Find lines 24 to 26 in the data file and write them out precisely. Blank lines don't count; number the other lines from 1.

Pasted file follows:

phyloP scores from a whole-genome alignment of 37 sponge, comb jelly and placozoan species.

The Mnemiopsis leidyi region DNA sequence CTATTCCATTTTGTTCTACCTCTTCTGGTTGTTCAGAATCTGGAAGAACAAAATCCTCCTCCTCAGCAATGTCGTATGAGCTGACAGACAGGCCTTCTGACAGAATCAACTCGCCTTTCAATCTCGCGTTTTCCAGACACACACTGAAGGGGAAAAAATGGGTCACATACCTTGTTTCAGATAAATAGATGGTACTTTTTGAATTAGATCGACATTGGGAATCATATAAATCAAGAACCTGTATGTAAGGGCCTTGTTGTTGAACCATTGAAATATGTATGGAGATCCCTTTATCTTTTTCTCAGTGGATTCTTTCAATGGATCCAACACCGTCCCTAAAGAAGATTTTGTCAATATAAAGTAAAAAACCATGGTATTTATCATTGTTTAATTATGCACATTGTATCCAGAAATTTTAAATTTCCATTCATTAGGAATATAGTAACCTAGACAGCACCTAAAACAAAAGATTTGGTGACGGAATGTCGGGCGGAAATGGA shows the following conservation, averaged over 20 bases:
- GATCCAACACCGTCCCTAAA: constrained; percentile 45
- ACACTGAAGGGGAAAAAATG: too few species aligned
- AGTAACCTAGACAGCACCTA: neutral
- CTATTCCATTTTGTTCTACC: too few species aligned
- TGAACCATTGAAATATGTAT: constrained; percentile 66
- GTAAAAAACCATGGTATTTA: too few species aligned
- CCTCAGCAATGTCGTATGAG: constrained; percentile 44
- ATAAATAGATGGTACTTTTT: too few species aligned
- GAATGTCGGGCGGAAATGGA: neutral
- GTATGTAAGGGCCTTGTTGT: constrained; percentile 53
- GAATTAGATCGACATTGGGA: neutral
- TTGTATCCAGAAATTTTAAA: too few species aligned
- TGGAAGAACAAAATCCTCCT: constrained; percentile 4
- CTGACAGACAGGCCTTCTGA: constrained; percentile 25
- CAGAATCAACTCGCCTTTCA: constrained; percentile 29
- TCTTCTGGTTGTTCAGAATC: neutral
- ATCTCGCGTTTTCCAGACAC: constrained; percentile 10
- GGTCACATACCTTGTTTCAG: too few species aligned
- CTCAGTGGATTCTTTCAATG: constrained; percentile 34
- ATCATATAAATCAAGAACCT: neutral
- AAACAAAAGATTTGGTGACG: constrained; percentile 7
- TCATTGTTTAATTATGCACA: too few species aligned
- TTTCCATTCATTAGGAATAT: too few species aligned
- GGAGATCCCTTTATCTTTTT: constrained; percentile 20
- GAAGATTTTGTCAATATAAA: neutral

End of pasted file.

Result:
- TCATTGTTTAATTATGCACA: too few species aligned
- TTTCCATTCATTAGGAATAT: too few species aligned
- GGAGATCCCTTTATCTTTTT: constrained; percentile 20